Jessamyn Stanley spent more than half of her life trying to become a stereotype. As a child growing up in North Carolina, she wanted to be like the bubbly cheerleaders or polished pageant girls she saw in her favorite pre-teen movies.
But it wasn’t until Stanley — a black, self-proclaimed “fat femme,” plagued by years of self-doubt — stripped down and hit the yoga mat that she found widespread acceptance and managed to break every stereotype anyone has ever had about who can and who should practice yoga.
The 29-year-old yoga instructor has become an international sensation whose Instagram posts of herself in various poses have resonated with anyone who has ever felt too marginalized or too intimidated to study yoga.
Her new book “Every Body Yoga,” (Workman, $17), details her rise from social pariah to social media superstar and more importantly, to a yogi on a journey to stay true to herself and maybe inspire a few others along the way.
“I think (people) are responding to a genuine, honest and authentic human being. I think a lot of people see themselves in me,” said Stanley who is visiting Georgia on May 23 at Avid Bookshop in Athens. Stanley, who has been touring the country promoting her book, holds Atlanta’s yoga community in high regard.
“Atlanta is the most diverse yoga community that I have ever personally witnessed. It was very ethnically diverse and size diverse,” said Stanley. “The core problem with the modern yoga world is that it is not built to be accepting.”
Even worse, said Stanley, is that some people in the yoga community don’t understand how the environment they have created may be perceived as unwelcoming to people of different sizes, races, genders, etc. Modern yoga, she said, has become bogged down with commercialism, narcissism and a general reluctance to delve into the deeper question of cultural appropriation.
What Stanley offers in the way of inspiration is her own story — a combination memoir, instructional guide — designed to get those who may want to get started with yoga off their butts and onto their mats.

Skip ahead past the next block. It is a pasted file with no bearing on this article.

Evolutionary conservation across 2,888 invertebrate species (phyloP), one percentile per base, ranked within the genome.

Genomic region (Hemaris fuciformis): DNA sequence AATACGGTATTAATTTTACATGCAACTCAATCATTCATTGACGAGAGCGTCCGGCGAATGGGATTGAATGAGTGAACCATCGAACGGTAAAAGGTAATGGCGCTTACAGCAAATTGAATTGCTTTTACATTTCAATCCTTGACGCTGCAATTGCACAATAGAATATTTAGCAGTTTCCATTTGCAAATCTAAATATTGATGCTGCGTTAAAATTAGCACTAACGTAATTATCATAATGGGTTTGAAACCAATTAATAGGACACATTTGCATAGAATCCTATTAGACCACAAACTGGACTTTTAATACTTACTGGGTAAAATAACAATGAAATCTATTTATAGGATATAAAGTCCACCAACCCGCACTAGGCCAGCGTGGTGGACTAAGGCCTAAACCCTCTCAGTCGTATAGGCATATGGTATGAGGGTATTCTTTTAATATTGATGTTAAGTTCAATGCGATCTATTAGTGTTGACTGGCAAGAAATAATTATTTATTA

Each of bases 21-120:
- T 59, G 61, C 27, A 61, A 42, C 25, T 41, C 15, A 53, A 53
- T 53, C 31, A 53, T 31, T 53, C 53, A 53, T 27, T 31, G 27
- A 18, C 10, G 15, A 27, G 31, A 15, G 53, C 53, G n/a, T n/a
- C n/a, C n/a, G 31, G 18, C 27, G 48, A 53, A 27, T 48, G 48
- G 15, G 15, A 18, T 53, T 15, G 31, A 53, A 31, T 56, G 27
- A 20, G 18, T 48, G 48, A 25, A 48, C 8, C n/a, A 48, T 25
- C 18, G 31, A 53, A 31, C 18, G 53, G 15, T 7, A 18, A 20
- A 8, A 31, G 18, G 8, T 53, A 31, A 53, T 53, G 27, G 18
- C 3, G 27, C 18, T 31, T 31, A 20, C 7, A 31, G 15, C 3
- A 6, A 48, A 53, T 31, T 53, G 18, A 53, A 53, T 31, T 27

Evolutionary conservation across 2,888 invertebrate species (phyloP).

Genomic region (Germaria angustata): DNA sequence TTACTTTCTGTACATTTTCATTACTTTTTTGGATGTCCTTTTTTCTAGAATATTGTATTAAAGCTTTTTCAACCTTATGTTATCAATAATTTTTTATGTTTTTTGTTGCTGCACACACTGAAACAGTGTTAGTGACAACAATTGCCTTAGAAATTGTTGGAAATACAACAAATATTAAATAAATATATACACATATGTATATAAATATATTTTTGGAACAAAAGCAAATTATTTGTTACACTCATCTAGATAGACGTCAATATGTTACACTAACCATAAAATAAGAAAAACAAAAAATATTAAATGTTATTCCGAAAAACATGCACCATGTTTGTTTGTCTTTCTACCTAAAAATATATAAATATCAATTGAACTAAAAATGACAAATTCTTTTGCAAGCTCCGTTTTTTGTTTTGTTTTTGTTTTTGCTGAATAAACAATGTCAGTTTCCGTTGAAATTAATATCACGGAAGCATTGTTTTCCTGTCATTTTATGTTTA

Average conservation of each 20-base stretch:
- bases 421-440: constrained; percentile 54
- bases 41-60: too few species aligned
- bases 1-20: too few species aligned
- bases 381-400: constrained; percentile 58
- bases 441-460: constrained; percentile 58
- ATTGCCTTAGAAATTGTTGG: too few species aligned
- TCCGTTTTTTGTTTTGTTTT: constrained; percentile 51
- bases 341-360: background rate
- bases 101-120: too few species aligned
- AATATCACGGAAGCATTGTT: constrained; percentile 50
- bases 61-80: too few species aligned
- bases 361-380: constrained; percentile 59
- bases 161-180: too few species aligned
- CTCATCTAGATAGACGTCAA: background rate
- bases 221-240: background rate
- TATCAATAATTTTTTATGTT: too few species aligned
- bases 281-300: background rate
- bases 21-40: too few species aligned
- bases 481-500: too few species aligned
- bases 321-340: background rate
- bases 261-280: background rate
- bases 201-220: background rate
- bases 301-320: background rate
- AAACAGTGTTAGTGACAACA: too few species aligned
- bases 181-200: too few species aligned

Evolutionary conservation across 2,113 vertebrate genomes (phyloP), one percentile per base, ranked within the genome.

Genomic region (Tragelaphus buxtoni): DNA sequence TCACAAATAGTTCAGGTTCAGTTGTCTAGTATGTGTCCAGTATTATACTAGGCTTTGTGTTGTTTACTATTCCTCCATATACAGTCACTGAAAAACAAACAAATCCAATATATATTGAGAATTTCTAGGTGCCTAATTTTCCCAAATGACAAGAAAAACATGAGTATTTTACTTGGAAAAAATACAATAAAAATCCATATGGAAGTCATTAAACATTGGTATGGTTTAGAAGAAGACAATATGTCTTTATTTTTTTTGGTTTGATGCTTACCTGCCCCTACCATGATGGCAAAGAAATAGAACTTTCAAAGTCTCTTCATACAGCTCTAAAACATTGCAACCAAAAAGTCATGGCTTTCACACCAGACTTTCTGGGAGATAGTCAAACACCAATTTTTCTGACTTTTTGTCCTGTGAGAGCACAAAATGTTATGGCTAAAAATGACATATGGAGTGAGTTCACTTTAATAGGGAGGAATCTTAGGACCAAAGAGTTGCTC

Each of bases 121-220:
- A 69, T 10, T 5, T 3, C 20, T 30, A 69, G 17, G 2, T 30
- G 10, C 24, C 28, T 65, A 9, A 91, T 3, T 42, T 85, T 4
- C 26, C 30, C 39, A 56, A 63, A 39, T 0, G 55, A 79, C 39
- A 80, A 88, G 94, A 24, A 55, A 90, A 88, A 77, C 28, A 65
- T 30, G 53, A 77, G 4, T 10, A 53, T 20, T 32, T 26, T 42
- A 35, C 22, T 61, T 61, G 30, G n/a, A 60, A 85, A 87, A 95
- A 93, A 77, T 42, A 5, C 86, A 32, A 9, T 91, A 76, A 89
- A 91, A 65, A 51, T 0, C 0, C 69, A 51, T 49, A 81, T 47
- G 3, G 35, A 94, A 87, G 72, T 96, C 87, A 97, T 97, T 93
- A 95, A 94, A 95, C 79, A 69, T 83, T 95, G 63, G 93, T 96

When she first began posting images of herself on Instagram, her goal was simply to get better. It was a way to view her body and make proper adjustments, she said. Then the questions and comments began flowing in.
“I had so many people reaching out to me saying, ‘Wow, I can’t believe fat people can practice yoga,” she said. They would want to know her story, and she felt she would have to tell them everything. The best way to do it, she said, was to write a book where she could answer those questions once and for all.But writing a memoir meant taking a trip to some dark emotional places.
“It was very difficult for me to write the memoir aspects of it but I felt like it was important because I don’t see a lot of honest representations of yoga practice. It is never about the darkness and intricacies that really make a person practice yoga,” she said.
So she went there — to the death of a relative that left her and her family feeling unhinged, to all those moments she felt unattractive and starved of attention, to the feelings of self-disgust that threatened to engulf her as a young adult. For each journey, she assigns a yoga sequence rooted in those emotions.
In 2012, Stanley was forced to make a transition. The Bikram yoga practice she had established was cut short by a move to Durham and a lack of funds. There were few studios in the area that offered free classes, and Stanley didn’t have $15 to spare a few times a week.
Related: Free outdoor yoga in Atlanta
Though she was afraid, Stanley began practicing yoga at home, and was surprised to find that alone, she had the confidence to push herself beyond her comfort zone. It was her first step in becoming her own teacher — the goal drilled into yoga practitioners — and an important step on her journey to self-acceptance.
While she has touched many people — online and in real life — Stanley makes it very clear that the mission she is on, is her own.
She has a few issues with the modern yoga world, but the ones that really bother her is that the people who really need yoga the most — the marginalized — are the ones who get it the least.
Stanley hopes to translate her desire to make yoga more accessible into a series of pay as you can or flexible payment classes in underserved areas around the country and she is working on a podcast that will offer a space to talk about all the things that don’t get talked about in the modern yoga world.
“I have no interest in changing the modern yoga world. Yoga has existed around the world for thousands of years,” Stanley said. “I am just gonna live my yoga practice and if (people) are inspired to live their yoga practice by listening to me, that is dope.”
Books signing and talk with Jessamyn Stanley
6:30 p.m., Tuesday, May 23
Avid Bookshop, 493 Prince Ave, Athens